The instruction manual with the Partenavia includes quite a few illustrations, and it's a good thing. The multi-lingual text is fairly minimal. Even with the illustrations, you have to be careful on several steps to really understand how things are assembled.


The following construction descriptions are not necessarily in order of assembly, but rather I've tried to arrange things by components.


Installation of wing bolt threaded bushings (left) and landing gear threaded bushings (right)

< < Receiver mount in place

The first step in the fuselage assembly involves epoxying a number of threaded bushings into the foam. Four bushings are used on top of the fuselage for the wing hold-down bolts, while another two are used on the bottom of the fuselage for landing gear mounting bolts. Few airplanes use more than two bolts or two bolts and a pin to hold the wing, but this is actually a pretty clever way to mount the wing - the wing bolt bushings are located in the sides of the fuselage, where the fuselage is the strongest, no bridging is needed to provide wing support, and the four bolts distribute the wing stresses over a greater area, reducing the loading on the bolts (or more importantly the bolt holes in the wing) and eliminating the need for more than a bushing to provide wing bolt support. Of course, this does mean you'll have to spend a little more time attaching and removing the wing! Also shown in the photos above is the receiver mounting tray, a plywood piece epoxied between the sides of the fuselage.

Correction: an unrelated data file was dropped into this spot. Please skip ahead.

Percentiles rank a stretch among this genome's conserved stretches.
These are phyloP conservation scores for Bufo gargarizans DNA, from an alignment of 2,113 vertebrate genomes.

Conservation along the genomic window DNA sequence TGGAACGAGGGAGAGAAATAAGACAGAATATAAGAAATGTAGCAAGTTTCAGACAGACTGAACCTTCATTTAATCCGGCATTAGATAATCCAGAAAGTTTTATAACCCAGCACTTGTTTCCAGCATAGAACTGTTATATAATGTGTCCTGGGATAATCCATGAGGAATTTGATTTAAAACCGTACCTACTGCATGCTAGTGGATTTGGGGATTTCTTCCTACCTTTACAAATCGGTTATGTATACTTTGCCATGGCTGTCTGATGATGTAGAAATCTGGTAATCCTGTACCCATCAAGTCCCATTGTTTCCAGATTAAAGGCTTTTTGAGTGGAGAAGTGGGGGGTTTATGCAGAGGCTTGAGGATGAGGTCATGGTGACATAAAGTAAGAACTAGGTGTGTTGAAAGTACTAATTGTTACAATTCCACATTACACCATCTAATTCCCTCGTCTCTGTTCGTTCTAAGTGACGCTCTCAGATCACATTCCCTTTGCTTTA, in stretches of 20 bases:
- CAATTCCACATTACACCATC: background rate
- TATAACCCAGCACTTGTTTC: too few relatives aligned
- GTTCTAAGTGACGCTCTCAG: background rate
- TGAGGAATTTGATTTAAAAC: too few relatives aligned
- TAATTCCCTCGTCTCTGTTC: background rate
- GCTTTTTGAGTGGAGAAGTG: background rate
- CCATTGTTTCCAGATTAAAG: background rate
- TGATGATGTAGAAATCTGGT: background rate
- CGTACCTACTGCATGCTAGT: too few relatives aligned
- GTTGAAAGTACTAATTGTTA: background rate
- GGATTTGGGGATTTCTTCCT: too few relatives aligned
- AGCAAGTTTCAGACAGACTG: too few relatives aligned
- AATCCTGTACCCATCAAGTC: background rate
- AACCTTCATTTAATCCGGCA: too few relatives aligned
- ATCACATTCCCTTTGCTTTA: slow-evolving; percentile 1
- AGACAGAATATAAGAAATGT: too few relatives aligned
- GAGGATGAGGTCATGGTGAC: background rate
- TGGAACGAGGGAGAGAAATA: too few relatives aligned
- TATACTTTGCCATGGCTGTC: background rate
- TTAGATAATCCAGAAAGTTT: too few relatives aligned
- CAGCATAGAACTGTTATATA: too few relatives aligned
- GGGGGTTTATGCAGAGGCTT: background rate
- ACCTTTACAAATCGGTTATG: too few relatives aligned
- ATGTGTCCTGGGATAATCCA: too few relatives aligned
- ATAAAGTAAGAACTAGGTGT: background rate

Landing Gear

Nosewheel assembly: the left photo shows the components, including my own piece of control rod sheathing for the collars. The middle photo shows the assembly, including the mounting block. On the right is a picture of the installed nosewheel assembly. In order to keep the wheel pant from rotating, I used a piece of white plastic tape across the wire and the wheel pant.